Saying that no one can throw shade like a queen leaves one open to the charge of stating the obvious, kind of like the newscasters this week telling us that the barrier islands affected by Hurricane Dorian are surrounded by water. (Perhaps they are looking for a job in the Trump administration.)
And, before anyone jumps up my backside, I’m not using that word in its negative connotation of a flamboyant homosexual gentleman, but in its more traditional meaning as the consort of a king.
Such a consort was the most recent Queen Mary of the United Kingdom, married to George V and mother of Edward VIII. She reportedly described the abdication crisis to the then Prime Minister by saying, “Well, Mr. Baldwin, this is a pretty kettle of fish!” One can only imagine what she would have to say about Boris Johnson.
To be honest, I don’t quite understand the British parliamentary system. Although I must confess this “snap election” thing sounds mighty attractive when we’re facing 14 more months of Trump, campaigning, polls and debates.
My other confession along these lines is thinking that our English cousins have lost their minds, or at least control of their government. But then my cousin Lillibet could send some side eye across the pond from her regnant throne and assert, “Well, my dear, that’s the pot calling the fish kettle black.”
Over here, in these trying times, many of us have heard commentators talk about how our democracy is under attack. (I’m not going to quibble about the differences between democracies, republics, democratic republics, etc.) But the idea that is besieged implies that it is extant. Is it really?
Of the many things that can be said about Donald Trump, at least one seems inarguable. He has demonstrated no interest at all in representing all of the American people. Quite candidly, it is unclear who he considers the American people to include.
Mitch McConnell similarly has shut down all debate on every issue of the day, abrogating his responsibilities as majority leader in the Senate every time he takes a breath. This week, he deferred any action on gun control until Trump takes “a position on a bill.” Gee, Mitch, I know Trump is slippery when it comes to saying what he wants, but I thought part of the process of making law was negotiating.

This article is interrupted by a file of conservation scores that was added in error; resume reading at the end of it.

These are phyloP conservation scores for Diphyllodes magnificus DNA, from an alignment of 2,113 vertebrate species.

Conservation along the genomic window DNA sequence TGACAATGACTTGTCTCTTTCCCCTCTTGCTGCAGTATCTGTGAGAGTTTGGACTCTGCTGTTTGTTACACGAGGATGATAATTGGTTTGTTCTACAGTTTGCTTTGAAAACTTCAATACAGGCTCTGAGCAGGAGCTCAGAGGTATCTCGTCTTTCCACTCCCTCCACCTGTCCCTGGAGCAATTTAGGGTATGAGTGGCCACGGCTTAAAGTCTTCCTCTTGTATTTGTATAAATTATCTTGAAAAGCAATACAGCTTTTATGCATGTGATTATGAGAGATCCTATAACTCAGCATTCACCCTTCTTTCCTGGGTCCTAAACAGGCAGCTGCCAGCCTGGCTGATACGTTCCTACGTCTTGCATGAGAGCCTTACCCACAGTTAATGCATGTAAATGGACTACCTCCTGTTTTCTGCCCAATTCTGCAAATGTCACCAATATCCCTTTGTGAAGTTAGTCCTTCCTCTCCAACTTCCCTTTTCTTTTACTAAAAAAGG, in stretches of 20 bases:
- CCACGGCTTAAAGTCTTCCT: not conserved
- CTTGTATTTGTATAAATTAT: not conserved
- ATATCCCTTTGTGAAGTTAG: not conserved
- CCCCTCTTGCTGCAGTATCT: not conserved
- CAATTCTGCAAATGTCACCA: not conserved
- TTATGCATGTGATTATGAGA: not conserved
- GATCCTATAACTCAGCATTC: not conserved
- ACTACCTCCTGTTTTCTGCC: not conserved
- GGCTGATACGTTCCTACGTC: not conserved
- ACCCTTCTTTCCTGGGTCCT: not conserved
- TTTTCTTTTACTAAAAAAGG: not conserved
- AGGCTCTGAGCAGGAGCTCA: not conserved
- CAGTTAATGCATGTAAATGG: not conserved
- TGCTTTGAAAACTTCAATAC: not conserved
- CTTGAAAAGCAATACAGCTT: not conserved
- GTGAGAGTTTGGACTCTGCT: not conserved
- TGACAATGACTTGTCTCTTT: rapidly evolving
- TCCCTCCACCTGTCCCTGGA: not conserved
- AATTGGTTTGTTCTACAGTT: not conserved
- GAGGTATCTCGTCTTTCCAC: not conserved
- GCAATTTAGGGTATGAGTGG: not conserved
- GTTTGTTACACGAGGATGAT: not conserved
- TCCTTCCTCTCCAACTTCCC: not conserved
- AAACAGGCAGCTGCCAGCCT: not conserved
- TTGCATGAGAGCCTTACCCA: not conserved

Meanwhile, over in the House, Nancy Pelosi has pushed proposed legislation from her chamber to Mitch’s “graveyard.” Several months ago, the number of stalled bills hit three figures, and it’s hard to tell how many there are now because the media isn’t even focused on it.
But while it is within her power to start an impeachment inquiry—something that is supported by the majority of her caucus, that doesn’t seem to be happening. So Nancy herself isn’t exactly responsive to the majority of the people who put her where she is.
There is an intellectually robust case to be made that the three most powerful people in the federal government are at best ignoring what their constituents want.
At worse, they are doing it—not for power—but to retain their own position and privilege. Trump wants a second term. Mitch wants to stay majority leader, even if Trump loses. Nancy wants to keep the House, even if Trump wins. Am I missing something?
It’s rather ironic that Walmart, criticized for years about how it treats and pays its employees, announced this week that it is discontinuing the sale of ammunition for handguns and that which can be used in assault weapons. Also, Walmart is asking that customers do not open carry in its stores, even where it is legal to do so.
Things have reached a pretty pass when America’s largest retailer is responsive to the situation at hand while the folks in Washington continue to collect paychecks, power and privilege and effectively do nothing.
As Queen Mary said, “Really! This might as well be Romania!”